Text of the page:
by Charles Parat, Data Consulting Director
Accompanying and supporting your company’s data-driven transformation by continuously providing new business values
In the previous chapters, we reviewed what it takes to serve the business needs of an organization based on the virtuous use of useful data:
• understand the business challenges and identify the data that matter to drive process efficiency and plan process improvement;
• control and share these data;
• provide presentations and analyses of information that serve business lines;
• rely on qualified data to forecast or predict by managing activities through anticipation.
Agile Transformation through Business Intelligence, which we are now discussing, is a matter of mindset, methods, and organization.
1. The Agile Transformation mindset
If you are of the opinion that a company needs to improve and transform itself every day without waiting for a failure to occur, then you have the right mindset.
So as soon as it appears that something needs to be improved in the delivery of Business Intelligence services, you will want to identify it, understand it, and solve it, as soon as possible and while minimizing the cost of the resources mobilized.
This is the meaning of agile transformation.
It requires constant business vigilance and the certainty that an identified case will resonate with all the contributors involved.
It also presupposes that the company’s culture is homogeneous in terms of its aspiration to continuously improve through the best possible production of information, and that each person understands their role and responsibility with regard to their expected contribution through clear and shared processes.
If this is not yet the case in your organization but you feel it is ripe for change, then you will understand the importance of the following points.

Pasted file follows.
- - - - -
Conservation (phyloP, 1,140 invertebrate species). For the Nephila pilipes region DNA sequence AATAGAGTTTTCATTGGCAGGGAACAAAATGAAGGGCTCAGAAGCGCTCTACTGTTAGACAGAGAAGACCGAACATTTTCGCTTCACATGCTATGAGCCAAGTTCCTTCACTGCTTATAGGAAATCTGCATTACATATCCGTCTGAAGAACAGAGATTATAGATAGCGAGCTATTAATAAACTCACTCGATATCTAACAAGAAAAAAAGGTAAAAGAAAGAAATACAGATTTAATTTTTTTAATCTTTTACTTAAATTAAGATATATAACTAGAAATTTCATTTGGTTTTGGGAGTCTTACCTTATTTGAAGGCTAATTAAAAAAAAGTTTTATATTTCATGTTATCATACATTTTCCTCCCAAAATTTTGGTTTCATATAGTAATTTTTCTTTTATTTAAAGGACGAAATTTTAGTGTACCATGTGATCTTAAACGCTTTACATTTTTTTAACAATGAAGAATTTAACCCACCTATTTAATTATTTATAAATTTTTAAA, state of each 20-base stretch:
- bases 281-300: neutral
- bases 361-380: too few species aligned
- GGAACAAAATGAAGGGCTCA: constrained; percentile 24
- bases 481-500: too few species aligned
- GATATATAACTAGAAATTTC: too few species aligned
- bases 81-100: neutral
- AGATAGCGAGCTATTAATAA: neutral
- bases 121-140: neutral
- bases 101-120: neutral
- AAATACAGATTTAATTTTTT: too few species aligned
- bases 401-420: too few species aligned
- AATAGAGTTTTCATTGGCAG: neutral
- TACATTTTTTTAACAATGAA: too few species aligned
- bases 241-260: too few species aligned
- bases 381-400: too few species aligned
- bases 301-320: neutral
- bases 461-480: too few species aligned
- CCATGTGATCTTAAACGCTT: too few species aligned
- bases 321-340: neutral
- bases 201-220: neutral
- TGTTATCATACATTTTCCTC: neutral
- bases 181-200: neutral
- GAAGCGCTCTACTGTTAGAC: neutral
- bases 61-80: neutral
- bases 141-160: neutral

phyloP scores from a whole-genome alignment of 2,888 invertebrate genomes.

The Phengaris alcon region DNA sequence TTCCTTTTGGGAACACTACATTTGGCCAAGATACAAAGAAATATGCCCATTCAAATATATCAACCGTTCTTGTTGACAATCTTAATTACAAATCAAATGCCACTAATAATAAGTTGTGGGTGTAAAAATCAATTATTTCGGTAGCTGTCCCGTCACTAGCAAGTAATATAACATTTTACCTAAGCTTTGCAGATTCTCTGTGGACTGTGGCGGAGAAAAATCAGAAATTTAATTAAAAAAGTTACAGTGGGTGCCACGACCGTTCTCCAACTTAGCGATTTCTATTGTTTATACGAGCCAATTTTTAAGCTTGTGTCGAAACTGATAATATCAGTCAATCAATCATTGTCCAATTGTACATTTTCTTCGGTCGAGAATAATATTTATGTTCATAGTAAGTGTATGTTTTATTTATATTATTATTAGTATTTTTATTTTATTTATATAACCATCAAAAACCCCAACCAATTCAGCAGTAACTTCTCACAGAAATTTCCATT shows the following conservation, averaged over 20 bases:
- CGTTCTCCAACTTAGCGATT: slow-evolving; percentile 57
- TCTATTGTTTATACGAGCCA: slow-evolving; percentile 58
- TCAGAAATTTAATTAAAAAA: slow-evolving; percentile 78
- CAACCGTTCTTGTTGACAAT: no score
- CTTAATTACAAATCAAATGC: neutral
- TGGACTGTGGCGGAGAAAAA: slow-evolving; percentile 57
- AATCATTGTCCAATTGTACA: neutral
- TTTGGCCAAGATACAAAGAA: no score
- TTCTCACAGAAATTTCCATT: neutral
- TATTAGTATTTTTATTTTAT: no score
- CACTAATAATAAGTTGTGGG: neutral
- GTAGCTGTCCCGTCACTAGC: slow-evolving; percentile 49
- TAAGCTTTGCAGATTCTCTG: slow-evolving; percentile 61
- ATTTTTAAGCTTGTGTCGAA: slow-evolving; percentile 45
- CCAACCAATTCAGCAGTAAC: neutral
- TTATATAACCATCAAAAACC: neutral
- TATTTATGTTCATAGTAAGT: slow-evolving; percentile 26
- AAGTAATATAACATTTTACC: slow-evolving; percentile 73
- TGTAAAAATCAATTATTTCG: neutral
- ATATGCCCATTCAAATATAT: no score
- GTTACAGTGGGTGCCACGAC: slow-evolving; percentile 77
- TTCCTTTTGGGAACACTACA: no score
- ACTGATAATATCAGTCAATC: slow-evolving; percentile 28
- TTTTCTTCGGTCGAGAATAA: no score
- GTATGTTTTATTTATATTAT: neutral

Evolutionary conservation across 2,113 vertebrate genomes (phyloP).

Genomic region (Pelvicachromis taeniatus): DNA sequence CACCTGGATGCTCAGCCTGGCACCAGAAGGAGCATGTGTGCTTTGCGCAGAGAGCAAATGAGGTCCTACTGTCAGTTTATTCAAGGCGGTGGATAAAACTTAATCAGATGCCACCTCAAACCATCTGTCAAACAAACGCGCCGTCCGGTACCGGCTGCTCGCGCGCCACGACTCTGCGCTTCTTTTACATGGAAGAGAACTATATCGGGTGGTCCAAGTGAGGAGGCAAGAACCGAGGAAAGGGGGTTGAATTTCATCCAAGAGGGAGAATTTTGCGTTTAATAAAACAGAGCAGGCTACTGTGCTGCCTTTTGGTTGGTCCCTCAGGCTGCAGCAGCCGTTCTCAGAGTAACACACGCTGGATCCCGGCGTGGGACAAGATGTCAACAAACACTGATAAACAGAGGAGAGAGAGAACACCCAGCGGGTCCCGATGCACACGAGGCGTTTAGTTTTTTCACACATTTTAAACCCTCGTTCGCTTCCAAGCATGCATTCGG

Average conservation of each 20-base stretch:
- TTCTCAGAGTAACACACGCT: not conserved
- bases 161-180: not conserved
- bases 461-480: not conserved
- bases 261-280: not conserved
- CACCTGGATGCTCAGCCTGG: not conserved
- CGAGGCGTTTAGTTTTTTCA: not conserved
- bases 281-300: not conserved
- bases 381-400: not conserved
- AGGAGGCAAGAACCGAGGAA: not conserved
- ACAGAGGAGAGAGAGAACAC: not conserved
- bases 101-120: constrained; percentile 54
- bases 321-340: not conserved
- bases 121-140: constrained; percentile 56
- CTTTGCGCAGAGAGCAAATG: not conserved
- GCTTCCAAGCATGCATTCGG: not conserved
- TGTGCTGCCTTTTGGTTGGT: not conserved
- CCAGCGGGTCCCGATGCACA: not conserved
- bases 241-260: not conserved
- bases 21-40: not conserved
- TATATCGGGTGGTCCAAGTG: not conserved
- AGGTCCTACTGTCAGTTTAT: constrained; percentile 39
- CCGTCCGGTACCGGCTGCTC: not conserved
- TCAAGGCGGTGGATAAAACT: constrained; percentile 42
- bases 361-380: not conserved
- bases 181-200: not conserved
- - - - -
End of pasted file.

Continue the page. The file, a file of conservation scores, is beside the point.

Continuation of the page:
2. Agile Transformation methods
When we hear “agile,” the minds of computer scientists and users who have participated in digital projects hear “agile method, Scrum, sprint, etc.” Sometimes, some of that is indeed involved, but that’s not quite the point, and it’s not all about the development of applications or data products.
Agile Transformation methods consist in continuously delivering additional value without abruptly challenging cultural, organizational or technological achievements.
They can also anticipate more structuring projects, so that they can be approached in “change management” mode, at the pace necessary for their adoption by the key players involved, and without making too many brutal budgetary sacrifices.
A key word in this agile transformation is “roadmap.”
You should consider that improving your company’s B.I. is a door that is opened when you become aware of its many projects and milestones… and that you will never close this door again!
It becomes a fundamental process that must be described, shared and monitored to adapt it to changes in the context of your business lines, organization, and technologies, and determine the resources that can be devoted to it.